THE enhanced community quarantine (ECQ), which starts today, March 27, 2020, for the Cebu towns and component cities—ushers us to another level in this fight to “flatten the curve,” a community measure to slow down the infection rate to avoid overwhelming the health system’s capacity.
In the case of Cebu City, the ECQ begins at 12 noon of March 28, 2020 and will end on 12 noon of April 28, unless the situation allows for an earlier lifting.
“None is more important than your lives and families,” said Cebu City Mayor Edgardo Labella.
In a nutshell, an ECQ would mean stricter home quarantine, suspension of transportation, regulations in basic provisions, heightened presence of uniformed personnel. There are, of course, exemptions: persons who run our medical facilities, government officials and staff who make up the skeletal workforce, drivers and personnel of all types of cargoes, media, farmers, fishermen, agribusiness personnel, and people seeking medical attention. Workers of exempted businesses are also allowed movement, such as those in groceries, food establishments, banks and money transfers, veterinary clinics, water-refilling stations, laundry services, hardware stores and courier services.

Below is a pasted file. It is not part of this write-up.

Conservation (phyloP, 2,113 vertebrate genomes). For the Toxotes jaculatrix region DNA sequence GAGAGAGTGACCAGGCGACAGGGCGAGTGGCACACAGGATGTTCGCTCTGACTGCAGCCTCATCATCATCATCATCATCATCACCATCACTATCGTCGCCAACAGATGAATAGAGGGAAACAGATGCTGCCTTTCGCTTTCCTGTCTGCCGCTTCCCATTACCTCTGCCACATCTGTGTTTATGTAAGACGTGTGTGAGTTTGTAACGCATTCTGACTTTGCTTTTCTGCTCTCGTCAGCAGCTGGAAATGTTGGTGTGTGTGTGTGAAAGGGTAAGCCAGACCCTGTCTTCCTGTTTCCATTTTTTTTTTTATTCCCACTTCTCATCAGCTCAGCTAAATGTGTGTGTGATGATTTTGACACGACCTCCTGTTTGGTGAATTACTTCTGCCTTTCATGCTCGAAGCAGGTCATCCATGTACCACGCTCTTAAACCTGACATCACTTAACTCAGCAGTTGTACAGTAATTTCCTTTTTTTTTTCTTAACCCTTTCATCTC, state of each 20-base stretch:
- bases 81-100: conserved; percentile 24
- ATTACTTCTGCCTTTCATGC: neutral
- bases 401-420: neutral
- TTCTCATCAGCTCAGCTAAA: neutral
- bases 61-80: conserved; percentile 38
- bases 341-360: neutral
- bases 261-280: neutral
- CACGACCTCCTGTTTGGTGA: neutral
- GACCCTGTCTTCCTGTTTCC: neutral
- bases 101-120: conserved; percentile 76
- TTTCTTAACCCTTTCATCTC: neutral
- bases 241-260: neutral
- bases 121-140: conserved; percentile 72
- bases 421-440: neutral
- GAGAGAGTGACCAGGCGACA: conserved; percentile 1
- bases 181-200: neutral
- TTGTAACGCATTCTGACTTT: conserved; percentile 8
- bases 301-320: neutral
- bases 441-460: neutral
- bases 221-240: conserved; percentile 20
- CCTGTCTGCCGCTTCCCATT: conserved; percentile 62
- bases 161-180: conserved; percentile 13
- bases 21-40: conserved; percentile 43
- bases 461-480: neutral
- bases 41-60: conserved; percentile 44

The idea is to cut just about any possible chain of connection through which the coronavirus 2019 could cross. With gravity and a possible mass testing, it would be easier to imagine where the virus falls, where they can be contained, among others, when the populace keeps still.
Government assures that there is adequate supply of food and basic necessities. Households are given quarantine passes in case they need to replenish supplies. The barangay officials also did their rounds to distribute the cash aid for the less privileged families.
Yesterday, March 26, long queues trooped to the grocery stores and automated teller machines, a terrifying scene if one imagines what a perfect pool they become for the virus to flex its force.
It is, therefore, important for government to communicate as widely and clearly its assurance that as far as inventory of basic needs is concerned, there is nothing that the public should be scared of. Panic will only make things worse.
In the end, it will be best to pair the quarantine with massive testing if only to allay fears and anxieties. As of now, it seems that on our end, we’re doing a rope-a-dope, a boxing term where a fighter leans by the rope and wait until the enemy drains its energy.
But this is not boxing.